Science - Reuters
Cloned Calves Make Human Antibodies
Mon Aug 12,11:58 AM ET
By Maggie Fox, Health and Science Correspondent
WASHINGTON (Reuters) - A growing herd of cloned calves may provide a variety of human antibodies to treat diseases ranging from childhood ear infections to smallpox, researchers said on Monday.
The cloned and genetically engineered calves carry not just a single human gene, but a section of genes that control the production of many different antibodies, a team at privately owned Hematech, LLC, reported.
Jim Robl, a researcher who helped found South Dakota-based Hematech, said he believed it was the largest chunk of genes ever transferred from one species into another at once.
"What we were excited about was the fact that we got a live calf out of it," Robl said in a telephone interview.
So far the calves produce low levels of human antibodies, but Robl thinks he can find ways to suppress their native immune systems to produce more of the human product.
Then each cloned calf could be an antibody factory, he said, producing a variety of products.
His team first created an artificial piece of human chromosome that carries the genes involved in making antibodies. They spliced this into skin cells from cattle, then cloned calves from these genetically engineered cells.
They have about 20 healthy male and female cloned calves that can produce human antibodies in their blood, Robl said.
The hope is to eventually have a herd of cattle that could be infected with a range of viruses and bacteria, causing their bodies to make antibodies to treat human disease, said the researcher, whose work is published in the journal Nature Biotechnology.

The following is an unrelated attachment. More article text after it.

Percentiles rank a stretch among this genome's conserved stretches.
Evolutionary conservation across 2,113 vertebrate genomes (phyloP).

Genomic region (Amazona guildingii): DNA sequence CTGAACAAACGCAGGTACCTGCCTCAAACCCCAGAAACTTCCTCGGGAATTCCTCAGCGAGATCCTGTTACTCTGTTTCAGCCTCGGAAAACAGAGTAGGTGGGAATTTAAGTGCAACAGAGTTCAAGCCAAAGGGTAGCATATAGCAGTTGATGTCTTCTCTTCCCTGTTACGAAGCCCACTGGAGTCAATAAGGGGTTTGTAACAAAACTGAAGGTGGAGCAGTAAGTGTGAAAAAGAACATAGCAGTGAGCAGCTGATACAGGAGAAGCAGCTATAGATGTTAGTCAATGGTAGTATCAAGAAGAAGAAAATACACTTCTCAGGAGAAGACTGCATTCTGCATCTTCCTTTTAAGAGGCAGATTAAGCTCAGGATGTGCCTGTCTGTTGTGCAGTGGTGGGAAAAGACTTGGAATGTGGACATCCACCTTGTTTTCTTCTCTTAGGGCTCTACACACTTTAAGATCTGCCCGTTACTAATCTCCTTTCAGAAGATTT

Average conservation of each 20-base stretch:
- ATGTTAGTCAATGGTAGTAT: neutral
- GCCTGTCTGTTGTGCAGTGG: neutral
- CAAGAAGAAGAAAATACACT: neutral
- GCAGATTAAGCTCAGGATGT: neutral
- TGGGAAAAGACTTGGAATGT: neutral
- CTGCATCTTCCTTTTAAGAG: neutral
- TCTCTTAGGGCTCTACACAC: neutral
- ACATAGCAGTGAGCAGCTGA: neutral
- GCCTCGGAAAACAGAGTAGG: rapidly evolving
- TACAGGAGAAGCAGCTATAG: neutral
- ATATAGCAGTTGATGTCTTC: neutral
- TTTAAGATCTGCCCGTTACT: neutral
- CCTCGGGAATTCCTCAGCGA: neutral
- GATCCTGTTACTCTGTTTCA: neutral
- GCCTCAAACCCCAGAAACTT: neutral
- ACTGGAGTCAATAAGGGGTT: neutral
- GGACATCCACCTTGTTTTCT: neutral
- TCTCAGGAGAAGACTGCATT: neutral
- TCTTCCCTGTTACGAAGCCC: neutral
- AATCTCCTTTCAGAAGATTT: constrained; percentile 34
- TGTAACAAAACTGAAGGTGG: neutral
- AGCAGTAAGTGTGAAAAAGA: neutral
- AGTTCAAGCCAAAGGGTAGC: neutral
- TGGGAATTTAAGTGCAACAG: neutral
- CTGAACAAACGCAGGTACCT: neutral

Antibodies are already widely used in medicine, one of the best known being the gamma globulin shot used against hepatitis. They are also injected to treat immune deficiencies, tetanus and shingles.
"They are also used as antitoxins, for example snake bite toxins and botulinum toxin" that causes botulism food poisoning, Robl said.
Antibodies are proteins that attach to specific invaders such as bacteria and viruses, to cancer cells or to a toxin. They can stop a microbe or cell from functioning or can flag it for immune system cells to come and destroy.
STOPPING EAR INFECTIONS
One potential new use is against children's ear infections, he said, by injecting a child with antibodies against the bacteria and viruses that cause the infections, thus either supplementing antibiotics, or working to prevent repeated infections.
"Another area we looking at is biodefense," Robl said, using antibodies to protect against anthrax, smallpox, botulin toxin and other possible biological weapons.
The human antibody system allows the body to fight off new infections without having seen them before. Genetically, it is controlled by long sections of DNA that are cut up and recombined as needed.
Getting this long stretch of DNA into another animal's cell was the first big step in the process but Robl's team created an artificial stretch of human chromosome they were eventually able to splice into the DNA of cattle skin cells.
"We were able to demonstrate that the chromosome is retained through all the divisions necessary to make a live, healthy calf," Robl said.
i know this is only one example, but i figured it might work as a starting off point. i think all of the possibilities are scary and fascinating at the same time. so what does everyone else think of cloning and stem cell research?